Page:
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By Vukosi Maluleke

Digital Journalist

South Africans alarmed as diesel hike takes effect

Consumers and businesses come to terms with recent diesel hike, which came into effect on Wednesday 5 July 2023.

South Africans scrape their pockets for extra coins as another diesel hike takes effect.

Diesel increased by 18 cents per litre on Wednesday, setting off alarm bells for struggling consumers as they anticipate a likely price increase of essential goods.

While businesses are still trying to come to terms with government’s costly announcement, economists warn of the possibility of a further hike in the second half of the year.

So, heads up SA – you might have to tighten your seatbelts for a bumpy ride ahead.

ALSO READ: Petrol decreases while diesel goes up from Wednesday, 5 July 2023

Neil Roets, CEO of Debt Rescue is concerned that consumers will bear the ripple effects of additional operational costs incurred by logistics firms.

Unfortunately, they’ll also have to foot the bill as retailers hemorrhage money to keep generators running during load shedding.

Commuters relying on public transportation to get to work daily are also crossing their fingers, hoping they won’t be required to top up their transport fare.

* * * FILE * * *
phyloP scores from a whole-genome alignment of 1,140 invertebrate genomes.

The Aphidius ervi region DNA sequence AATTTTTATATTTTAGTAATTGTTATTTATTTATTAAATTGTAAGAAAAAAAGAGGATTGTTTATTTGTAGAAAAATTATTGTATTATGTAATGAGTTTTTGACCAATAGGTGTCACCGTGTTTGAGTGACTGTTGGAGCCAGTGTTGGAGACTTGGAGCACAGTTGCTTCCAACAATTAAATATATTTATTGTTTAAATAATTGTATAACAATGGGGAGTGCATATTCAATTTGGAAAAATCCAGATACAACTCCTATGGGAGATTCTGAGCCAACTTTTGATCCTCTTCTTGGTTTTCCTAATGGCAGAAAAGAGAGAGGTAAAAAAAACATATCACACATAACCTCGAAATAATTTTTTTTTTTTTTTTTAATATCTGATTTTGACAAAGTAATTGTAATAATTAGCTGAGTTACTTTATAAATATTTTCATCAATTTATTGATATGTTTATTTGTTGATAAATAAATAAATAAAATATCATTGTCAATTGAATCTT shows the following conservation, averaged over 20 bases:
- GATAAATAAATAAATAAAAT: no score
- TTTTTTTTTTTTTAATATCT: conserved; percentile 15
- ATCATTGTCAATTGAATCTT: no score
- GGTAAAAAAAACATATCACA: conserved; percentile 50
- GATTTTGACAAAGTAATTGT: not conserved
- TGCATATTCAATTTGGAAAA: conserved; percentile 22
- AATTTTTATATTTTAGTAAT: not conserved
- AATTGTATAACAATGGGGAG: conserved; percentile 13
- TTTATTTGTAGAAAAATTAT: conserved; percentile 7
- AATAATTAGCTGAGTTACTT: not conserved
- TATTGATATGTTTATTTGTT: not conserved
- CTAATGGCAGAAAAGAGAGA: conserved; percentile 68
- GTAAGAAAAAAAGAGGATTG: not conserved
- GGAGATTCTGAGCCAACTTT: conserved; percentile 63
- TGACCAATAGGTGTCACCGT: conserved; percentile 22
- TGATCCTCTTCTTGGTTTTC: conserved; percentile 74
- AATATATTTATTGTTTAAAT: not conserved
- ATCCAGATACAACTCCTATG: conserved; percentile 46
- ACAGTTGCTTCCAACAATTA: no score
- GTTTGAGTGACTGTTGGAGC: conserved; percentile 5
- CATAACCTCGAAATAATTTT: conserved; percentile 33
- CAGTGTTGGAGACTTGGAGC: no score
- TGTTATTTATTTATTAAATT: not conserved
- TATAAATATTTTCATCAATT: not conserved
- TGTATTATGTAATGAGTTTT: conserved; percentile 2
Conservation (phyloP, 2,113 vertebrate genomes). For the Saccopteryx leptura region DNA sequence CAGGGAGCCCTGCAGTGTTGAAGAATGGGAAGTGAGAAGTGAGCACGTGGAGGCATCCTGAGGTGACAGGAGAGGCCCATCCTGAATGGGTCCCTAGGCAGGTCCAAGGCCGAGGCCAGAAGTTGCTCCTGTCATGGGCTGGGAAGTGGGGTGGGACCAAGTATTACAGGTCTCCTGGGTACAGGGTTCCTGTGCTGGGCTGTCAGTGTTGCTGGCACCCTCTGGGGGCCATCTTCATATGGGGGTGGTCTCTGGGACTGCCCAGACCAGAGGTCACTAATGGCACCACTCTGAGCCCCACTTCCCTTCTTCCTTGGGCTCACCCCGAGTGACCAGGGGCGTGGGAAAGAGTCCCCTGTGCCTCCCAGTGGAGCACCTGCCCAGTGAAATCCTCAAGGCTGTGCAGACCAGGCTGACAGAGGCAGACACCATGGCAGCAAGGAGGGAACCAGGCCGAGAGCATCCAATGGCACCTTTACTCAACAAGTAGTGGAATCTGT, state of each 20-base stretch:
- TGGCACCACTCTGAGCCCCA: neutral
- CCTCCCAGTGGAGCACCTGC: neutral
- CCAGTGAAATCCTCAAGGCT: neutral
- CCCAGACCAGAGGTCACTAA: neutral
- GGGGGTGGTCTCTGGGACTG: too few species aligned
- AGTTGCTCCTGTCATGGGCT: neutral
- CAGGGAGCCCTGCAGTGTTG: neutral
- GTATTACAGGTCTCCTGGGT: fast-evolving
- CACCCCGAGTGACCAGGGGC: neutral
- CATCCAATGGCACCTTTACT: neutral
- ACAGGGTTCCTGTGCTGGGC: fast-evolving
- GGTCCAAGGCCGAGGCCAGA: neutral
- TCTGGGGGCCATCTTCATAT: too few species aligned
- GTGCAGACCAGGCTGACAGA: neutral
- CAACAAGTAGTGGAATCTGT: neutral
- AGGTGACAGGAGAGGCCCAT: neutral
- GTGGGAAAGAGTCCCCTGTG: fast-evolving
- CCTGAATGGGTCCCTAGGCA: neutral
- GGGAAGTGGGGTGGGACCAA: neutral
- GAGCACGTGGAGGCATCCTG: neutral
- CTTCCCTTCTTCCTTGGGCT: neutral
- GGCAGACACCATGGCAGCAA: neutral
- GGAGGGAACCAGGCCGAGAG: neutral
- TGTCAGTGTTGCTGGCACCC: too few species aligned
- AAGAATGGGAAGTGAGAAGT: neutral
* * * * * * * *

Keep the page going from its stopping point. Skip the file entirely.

Roets says even though a decline in petrol prices provides some breathing room, the increase in diesel prices will exacerbate inflation across the board.

‘Diesel price hikes increase the cost of inputs and supplier transportation, elevate suppliers’ operating expenses, in turn, impacting on customers’ disposable income and living expenses’, Roets warns.

‘This locks the country into a vicious [cycle] that can only spell financial disaster for the average South African,’ Roets explains.

ALSO READ: Fuel price: Petrol to decrease but rise in diesel will hit pockets in July

Rising living costs have already forced South Africans to turn to credit, just to get through the month, with most defaulting on loan repayments, so the diesel increase couldn’t have come at a worse time.

“South Africans are teetering on the brink of financial ruin, having absorbed months of living cost increases, such as electricity, fuel, food, and water – all necessities that they cannot do without’’,  Roets says.

When it comes to consumer debt, Roets recommends for those struggling with debt to seek help from a registered debt counselor, to break the cycle.

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